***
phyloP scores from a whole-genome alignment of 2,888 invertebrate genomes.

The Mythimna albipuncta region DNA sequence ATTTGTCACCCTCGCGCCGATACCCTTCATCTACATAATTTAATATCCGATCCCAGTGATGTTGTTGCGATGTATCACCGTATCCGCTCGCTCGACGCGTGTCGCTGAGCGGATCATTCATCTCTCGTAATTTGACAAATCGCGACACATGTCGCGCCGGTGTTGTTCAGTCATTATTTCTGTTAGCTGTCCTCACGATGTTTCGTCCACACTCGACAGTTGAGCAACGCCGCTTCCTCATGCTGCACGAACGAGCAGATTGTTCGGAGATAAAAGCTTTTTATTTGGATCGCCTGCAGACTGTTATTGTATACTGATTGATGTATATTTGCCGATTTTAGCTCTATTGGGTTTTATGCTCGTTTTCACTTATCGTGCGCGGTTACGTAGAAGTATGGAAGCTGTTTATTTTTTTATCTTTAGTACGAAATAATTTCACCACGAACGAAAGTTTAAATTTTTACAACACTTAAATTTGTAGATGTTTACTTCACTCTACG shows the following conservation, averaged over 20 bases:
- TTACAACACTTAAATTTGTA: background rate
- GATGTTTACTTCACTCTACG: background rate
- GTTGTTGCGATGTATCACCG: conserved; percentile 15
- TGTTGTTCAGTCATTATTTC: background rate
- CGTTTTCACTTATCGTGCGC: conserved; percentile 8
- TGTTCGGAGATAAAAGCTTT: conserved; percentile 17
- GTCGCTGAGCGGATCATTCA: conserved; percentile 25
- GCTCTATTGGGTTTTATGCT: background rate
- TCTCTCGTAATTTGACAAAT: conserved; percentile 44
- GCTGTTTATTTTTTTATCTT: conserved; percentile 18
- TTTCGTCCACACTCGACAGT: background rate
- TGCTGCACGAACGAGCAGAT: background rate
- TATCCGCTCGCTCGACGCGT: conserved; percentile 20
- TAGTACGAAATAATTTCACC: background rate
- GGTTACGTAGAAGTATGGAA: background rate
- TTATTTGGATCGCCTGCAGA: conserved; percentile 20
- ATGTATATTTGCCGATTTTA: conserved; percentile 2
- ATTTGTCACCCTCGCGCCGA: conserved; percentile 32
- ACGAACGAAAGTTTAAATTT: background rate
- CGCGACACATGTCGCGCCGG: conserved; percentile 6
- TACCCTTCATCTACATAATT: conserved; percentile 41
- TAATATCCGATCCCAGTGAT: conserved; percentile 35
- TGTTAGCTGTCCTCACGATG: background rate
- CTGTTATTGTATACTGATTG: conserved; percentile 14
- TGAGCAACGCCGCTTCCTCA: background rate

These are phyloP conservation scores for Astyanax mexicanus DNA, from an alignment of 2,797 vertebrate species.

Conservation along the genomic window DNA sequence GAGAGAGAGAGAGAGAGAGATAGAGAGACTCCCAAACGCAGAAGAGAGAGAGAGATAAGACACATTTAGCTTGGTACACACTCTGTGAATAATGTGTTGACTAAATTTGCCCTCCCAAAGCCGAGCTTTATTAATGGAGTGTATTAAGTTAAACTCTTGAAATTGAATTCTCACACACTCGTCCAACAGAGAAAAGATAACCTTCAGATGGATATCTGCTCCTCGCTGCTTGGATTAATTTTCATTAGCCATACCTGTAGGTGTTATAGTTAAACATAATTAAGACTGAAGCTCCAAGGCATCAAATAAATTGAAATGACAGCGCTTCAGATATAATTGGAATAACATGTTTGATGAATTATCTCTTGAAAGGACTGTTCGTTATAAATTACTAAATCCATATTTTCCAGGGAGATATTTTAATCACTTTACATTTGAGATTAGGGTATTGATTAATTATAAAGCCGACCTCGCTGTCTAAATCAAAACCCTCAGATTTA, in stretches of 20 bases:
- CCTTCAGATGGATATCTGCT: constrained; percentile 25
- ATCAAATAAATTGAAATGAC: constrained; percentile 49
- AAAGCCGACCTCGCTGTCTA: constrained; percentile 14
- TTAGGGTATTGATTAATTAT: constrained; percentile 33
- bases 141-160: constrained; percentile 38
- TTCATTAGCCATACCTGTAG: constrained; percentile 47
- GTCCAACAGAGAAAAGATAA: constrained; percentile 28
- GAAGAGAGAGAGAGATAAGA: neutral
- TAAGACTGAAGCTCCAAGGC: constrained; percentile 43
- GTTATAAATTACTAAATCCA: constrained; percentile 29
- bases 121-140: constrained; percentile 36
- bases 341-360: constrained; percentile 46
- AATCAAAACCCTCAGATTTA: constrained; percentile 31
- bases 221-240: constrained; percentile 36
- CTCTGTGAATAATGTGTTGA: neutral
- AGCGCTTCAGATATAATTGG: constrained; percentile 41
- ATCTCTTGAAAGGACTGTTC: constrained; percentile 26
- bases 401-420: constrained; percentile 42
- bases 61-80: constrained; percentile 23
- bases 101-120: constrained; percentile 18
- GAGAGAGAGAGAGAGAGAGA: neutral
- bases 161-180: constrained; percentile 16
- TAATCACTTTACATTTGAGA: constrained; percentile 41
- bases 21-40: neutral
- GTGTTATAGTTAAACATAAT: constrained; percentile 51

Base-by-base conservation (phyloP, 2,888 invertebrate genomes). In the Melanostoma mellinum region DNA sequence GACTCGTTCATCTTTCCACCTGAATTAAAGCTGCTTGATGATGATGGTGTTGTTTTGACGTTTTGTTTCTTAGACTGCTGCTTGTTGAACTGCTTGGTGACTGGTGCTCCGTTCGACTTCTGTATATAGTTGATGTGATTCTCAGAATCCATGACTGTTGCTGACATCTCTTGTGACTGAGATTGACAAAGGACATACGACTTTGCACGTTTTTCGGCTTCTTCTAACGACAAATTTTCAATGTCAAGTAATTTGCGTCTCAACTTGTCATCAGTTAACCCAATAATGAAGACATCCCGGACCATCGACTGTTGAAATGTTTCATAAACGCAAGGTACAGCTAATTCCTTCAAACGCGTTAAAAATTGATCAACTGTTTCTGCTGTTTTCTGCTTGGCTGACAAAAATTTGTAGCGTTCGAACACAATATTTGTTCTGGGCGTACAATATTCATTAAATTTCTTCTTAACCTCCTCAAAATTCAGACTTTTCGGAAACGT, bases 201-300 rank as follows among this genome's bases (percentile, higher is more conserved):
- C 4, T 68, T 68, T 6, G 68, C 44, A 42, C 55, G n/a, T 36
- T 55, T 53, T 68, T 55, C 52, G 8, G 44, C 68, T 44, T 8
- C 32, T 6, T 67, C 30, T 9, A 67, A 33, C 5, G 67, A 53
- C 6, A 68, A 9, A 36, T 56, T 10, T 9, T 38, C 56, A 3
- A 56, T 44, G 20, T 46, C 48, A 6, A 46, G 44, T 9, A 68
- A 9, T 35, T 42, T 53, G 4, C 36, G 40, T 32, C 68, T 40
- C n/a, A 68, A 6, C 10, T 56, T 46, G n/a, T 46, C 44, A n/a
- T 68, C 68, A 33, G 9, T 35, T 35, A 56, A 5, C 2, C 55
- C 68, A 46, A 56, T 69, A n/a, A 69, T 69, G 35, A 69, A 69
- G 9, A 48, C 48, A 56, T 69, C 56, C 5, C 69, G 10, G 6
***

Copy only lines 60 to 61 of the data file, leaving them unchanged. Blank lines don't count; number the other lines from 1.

- A 56, T 44, G 20, T 46, C 48, A 6, A 46, G 44, T 9, A 68
- A 9, T 35, T 42, T 53, G 4, C 36, G 40, T 32, C 68, T 40